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Migraine and retinal microvascular abnormalities: the Atherosclerosis Risk in Communities Study.

TitleMigraine and retinal microvascular abnormalities: the Atherosclerosis Risk in Communities Study.
Publication TypeJournal Article
Year of Publication2007
AuthorsRose KM, Wong TY, Carson AP, Couper DJ, Klein R, Sharrett AR
JournalNeurology
Volume68
Issue20
Pagination1694-700
Date Published2007 May 15
ISSN1526-632X
KeywordsAfrican Americans, Arterioles, Atherosclerosis, Cohort Studies, Cross-Sectional Studies, Diabetic Retinopathy, European Continental Ancestry Group, Female, Headache, Humans, Hypertension, Male, Microcirculation, Middle Aged, Migraine Disorders, Migraine with Aura, Migraine without Aura, Retinal Diseases, Risk Factors, United States, Venules
Abstract

OBJECTIVE: This study examined the association between vascular headaches and retinal microvascular disease.

METHODS: We investigated the cross-sectional association between headaches (migraine/other headaches with aura, migraine without aura, other headaches without aura, no headaches) and retinal microvascular signs (retinopathy, focal arteriolar narrowing, arteriovenous nicking; arteriolar and venular calibers) among middle-aged African American and white men and women from the third examination of the Atherosclerosis Risk in Communities Study (1993 through 1995).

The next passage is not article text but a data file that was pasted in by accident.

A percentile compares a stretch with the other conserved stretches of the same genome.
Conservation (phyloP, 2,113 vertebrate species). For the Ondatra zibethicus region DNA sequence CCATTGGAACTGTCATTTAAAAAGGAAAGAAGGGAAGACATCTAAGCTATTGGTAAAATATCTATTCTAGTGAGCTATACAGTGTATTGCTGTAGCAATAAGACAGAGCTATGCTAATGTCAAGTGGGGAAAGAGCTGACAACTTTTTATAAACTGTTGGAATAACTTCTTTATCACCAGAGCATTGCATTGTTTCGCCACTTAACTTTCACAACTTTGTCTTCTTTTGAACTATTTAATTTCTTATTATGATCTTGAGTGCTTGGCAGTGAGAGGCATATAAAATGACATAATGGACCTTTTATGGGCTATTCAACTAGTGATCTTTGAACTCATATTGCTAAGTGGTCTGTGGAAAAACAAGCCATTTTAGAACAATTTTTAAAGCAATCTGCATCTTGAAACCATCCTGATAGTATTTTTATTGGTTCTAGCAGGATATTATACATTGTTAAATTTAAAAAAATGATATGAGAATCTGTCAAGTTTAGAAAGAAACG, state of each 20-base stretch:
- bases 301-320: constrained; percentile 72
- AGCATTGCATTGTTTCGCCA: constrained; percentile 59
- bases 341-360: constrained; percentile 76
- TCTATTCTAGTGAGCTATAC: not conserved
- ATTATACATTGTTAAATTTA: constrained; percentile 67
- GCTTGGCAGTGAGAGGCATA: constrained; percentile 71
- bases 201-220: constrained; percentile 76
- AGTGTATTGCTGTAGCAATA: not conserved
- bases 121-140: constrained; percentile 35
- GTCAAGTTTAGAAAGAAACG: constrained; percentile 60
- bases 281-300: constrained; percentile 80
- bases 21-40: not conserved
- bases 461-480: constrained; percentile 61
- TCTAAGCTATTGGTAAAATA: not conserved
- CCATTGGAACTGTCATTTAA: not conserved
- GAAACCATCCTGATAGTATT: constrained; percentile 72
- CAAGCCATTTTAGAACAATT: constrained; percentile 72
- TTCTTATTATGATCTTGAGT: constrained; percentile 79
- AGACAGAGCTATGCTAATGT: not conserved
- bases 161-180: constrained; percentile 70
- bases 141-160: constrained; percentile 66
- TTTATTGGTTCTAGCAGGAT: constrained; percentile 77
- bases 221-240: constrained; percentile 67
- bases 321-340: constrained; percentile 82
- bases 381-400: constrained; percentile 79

RESULTS: After controlling for age, gender, race, study center, and cardiovascular risk factors, we determined that persons with headaches were more likely to have retinopathy than those without a history of headaches (odds ratio [OR] = 1.38, 95% CI = 0.96 to 1.99 for migraine/other headaches with aura; OR = 1.49, 95% CI = 1.05 to 2.12 for migraine without aura; and OR = 1.28, 95% CI = 0.99 to 1.65 for other headaches). Associations with migraine were stronger among the subset of participants without a history of diabetes or hypertension (OR = 1.79, 95% CI = 1.09 to 2.95 for migraine/other headaches with aura; and OR = 1.74, 95% CI = 1.11 to 2.71 for migraine without aura). Headaches were not associated with focal arteriolar narrowing or arteriovenous nicking. Persons with headaches tended to have smaller mean arteriolar and venular calibers; however, these associations did not tend to persist among those without hypertension or diabetes.

CONCLUSION: Middle-aged persons with migraine and other headaches were more likely to have retinopathy signs, supporting the hypothesis that neurovascular dysfunction may underlie vascular headaches.

DOI10.1212/01.wnl.0000261916.42871.05
Alternate JournalNeurology
PubMed ID17502551
Grant ListN01-HC-55015 / HC / NHLBI NIH HHS / United States
N01-HC-55016 / HC / NHLBI NIH HHS / United States
N01-HC-55018 / HC / NHLBI NIH HHS / United States
N01-HC-55019 / HC / NHLBI NIH HHS / United States
N01-HC-55020 / HC / NHLBI NIH HHS / United States
N01-HC-55021 / HC / NHLBI NIH HHS / United States
N01-HC-55022 / HC / NHLBI NIH HHS / United States